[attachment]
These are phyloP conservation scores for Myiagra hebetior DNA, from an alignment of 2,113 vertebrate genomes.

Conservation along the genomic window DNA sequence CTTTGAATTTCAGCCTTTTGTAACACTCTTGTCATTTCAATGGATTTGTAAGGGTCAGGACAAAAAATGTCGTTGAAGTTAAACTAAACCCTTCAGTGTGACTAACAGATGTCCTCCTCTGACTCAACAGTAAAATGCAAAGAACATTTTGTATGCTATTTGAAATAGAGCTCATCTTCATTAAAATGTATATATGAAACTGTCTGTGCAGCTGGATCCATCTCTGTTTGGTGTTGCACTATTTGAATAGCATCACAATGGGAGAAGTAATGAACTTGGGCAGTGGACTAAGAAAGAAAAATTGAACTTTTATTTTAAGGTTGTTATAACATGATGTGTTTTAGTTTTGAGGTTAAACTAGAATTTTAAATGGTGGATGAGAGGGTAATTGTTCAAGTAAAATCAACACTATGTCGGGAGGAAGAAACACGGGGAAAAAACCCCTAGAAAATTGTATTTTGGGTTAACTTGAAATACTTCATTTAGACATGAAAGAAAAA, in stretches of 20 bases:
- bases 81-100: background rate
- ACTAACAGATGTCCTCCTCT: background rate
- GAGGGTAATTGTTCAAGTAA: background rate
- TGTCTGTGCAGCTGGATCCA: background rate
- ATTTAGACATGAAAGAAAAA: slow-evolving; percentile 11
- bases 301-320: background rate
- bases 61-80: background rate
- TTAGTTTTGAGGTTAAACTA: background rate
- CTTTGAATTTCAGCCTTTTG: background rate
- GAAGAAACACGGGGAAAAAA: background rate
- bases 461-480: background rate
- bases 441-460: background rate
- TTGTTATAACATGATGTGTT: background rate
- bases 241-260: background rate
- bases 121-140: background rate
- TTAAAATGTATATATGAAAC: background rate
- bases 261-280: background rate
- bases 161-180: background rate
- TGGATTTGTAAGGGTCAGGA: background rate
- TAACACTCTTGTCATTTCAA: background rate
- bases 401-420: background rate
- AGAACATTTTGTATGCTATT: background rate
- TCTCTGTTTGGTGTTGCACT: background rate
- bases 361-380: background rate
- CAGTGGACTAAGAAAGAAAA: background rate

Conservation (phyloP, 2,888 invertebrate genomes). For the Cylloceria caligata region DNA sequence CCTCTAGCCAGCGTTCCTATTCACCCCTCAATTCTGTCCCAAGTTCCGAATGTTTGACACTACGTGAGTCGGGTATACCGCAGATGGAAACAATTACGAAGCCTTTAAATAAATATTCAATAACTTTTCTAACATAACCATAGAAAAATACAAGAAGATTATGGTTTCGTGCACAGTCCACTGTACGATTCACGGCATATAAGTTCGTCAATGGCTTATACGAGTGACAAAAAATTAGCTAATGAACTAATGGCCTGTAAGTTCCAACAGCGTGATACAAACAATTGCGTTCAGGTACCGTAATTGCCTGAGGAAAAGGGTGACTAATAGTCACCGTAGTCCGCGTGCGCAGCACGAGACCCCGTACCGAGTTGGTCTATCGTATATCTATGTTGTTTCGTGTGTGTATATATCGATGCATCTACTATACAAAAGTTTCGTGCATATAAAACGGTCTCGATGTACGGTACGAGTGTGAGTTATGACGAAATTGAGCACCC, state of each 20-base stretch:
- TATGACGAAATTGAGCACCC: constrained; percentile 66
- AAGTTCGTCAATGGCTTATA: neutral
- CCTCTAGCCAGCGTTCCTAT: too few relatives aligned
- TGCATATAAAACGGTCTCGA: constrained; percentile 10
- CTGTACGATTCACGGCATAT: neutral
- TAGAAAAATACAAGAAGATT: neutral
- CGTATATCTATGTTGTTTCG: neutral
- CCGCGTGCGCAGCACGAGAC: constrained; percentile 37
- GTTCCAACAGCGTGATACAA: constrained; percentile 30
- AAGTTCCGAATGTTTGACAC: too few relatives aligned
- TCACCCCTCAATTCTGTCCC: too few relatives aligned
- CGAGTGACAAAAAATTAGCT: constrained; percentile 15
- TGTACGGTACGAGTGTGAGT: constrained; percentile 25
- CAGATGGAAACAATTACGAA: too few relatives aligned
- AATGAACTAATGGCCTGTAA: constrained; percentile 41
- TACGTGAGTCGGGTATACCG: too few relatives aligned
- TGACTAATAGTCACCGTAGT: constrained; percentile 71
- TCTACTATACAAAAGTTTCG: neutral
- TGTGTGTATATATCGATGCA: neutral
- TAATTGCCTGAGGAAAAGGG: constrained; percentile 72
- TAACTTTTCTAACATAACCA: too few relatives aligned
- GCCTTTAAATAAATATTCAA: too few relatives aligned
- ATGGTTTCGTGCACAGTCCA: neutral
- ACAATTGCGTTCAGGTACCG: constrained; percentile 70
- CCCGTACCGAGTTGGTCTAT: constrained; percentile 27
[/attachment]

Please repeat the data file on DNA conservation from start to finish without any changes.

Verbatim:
These are phyloP conservation scores for Myiagra hebetior DNA, from an alignment of 2,113 vertebrate genomes.

Conservation along the genomic window DNA sequence CTTTGAATTTCAGCCTTTTGTAACACTCTTGTCATTTCAATGGATTTGTAAGGGTCAGGACAAAAAATGTCGTTGAAGTTAAACTAAACCCTTCAGTGTGACTAACAGATGTCCTCCTCTGACTCAACAGTAAAATGCAAAGAACATTTTGTATGCTATTTGAAATAGAGCTCATCTTCATTAAAATGTATATATGAAACTGTCTGTGCAGCTGGATCCATCTCTGTTTGGTGTTGCACTATTTGAATAGCATCACAATGGGAGAAGTAATGAACTTGGGCAGTGGACTAAGAAAGAAAAATTGAACTTTTATTTTAAGGTTGTTATAACATGATGTGTTTTAGTTTTGAGGTTAAACTAGAATTTTAAATGGTGGATGAGAGGGTAATTGTTCAAGTAAAATCAACACTATGTCGGGAGGAAGAAACACGGGGAAAAAACCCCTAGAAAATTGTATTTTGGGTTAACTTGAAATACTTCATTTAGACATGAAAGAAAAA, in stretches of 20 bases:
- bases 81-100: background rate
- ACTAACAGATGTCCTCCTCT: background rate
- GAGGGTAATTGTTCAAGTAA: background rate
- TGTCTGTGCAGCTGGATCCA: background rate
- ATTTAGACATGAAAGAAAAA: slow-evolving; percentile 11
- bases 301-320: background rate
- bases 61-80: background rate
- TTAGTTTTGAGGTTAAACTA: background rate
- CTTTGAATTTCAGCCTTTTG: background rate
- GAAGAAACACGGGGAAAAAA: background rate
- bases 461-480: background rate
- bases 441-460: background rate
- TTGTTATAACATGATGTGTT: background rate
- bases 241-260: background rate
- bases 121-140: background rate
- TTAAAATGTATATATGAAAC: background rate
- bases 261-280: background rate
- bases 161-180: background rate
- TGGATTTGTAAGGGTCAGGA: background rate
- TAACACTCTTGTCATTTCAA: background rate
- bases 401-420: background rate
- AGAACATTTTGTATGCTATT: background rate
- TCTCTGTTTGGTGTTGCACT: background rate
- bases 361-380: background rate
- CAGTGGACTAAGAAAGAAAA: background rate

Conservation (phyloP, 2,888 invertebrate genomes). For the Cylloceria caligata region DNA sequence CCTCTAGCCAGCGTTCCTATTCACCCCTCAATTCTGTCCCAAGTTCCGAATGTTTGACACTACGTGAGTCGGGTATACCGCAGATGGAAACAATTACGAAGCCTTTAAATAAATATTCAATAACTTTTCTAACATAACCATAGAAAAATACAAGAAGATTATGGTTTCGTGCACAGTCCACTGTACGATTCACGGCATATAAGTTCGTCAATGGCTTATACGAGTGACAAAAAATTAGCTAATGAACTAATGGCCTGTAAGTTCCAACAGCGTGATACAAACAATTGCGTTCAGGTACCGTAATTGCCTGAGGAAAAGGGTGACTAATAGTCACCGTAGTCCGCGTGCGCAGCACGAGACCCCGTACCGAGTTGGTCTATCGTATATCTATGTTGTTTCGTGTGTGTATATATCGATGCATCTACTATACAAAAGTTTCGTGCATATAAAACGGTCTCGATGTACGGTACGAGTGTGAGTTATGACGAAATTGAGCACCC, state of each 20-base stretch:
- TATGACGAAATTGAGCACCC: constrained; percentile 66
- AAGTTCGTCAATGGCTTATA: neutral
- CCTCTAGCCAGCGTTCCTAT: too few relatives aligned
- TGCATATAAAACGGTCTCGA: constrained; percentile 10
- CTGTACGATTCACGGCATAT: neutral
- TAGAAAAATACAAGAAGATT: neutral
- CGTATATCTATGTTGTTTCG: neutral
- CCGCGTGCGCAGCACGAGAC: constrained; percentile 37
- GTTCCAACAGCGTGATACAA: constrained; percentile 30
- AAGTTCCGAATGTTTGACAC: too few relatives aligned
- TCACCCCTCAATTCTGTCCC: too few relatives aligned
- CGAGTGACAAAAAATTAGCT: constrained; percentile 15
- TGTACGGTACGAGTGTGAGT: constrained; percentile 25
- CAGATGGAAACAATTACGAA: too few relatives aligned
- AATGAACTAATGGCCTGTAA: constrained; percentile 41
- TACGTGAGTCGGGTATACCG: too few relatives aligned
- TGACTAATAGTCACCGTAGT: constrained; percentile 71
- TCTACTATACAAAAGTTTCG: neutral
- TGTGTGTATATATCGATGCA: neutral
- TAATTGCCTGAGGAAAAGGG: constrained; percentile 72
- TAACTTTTCTAACATAACCA: too few relatives aligned
- GCCTTTAAATAAATATTCAA: too few relatives aligned
- ATGGTTTCGTGCACAGTCCA: neutral
- ACAATTGCGTTCAGGTACCG: constrained; percentile 70
- CCCGTACCGAGTTGGTCTAT: constrained; percentile 27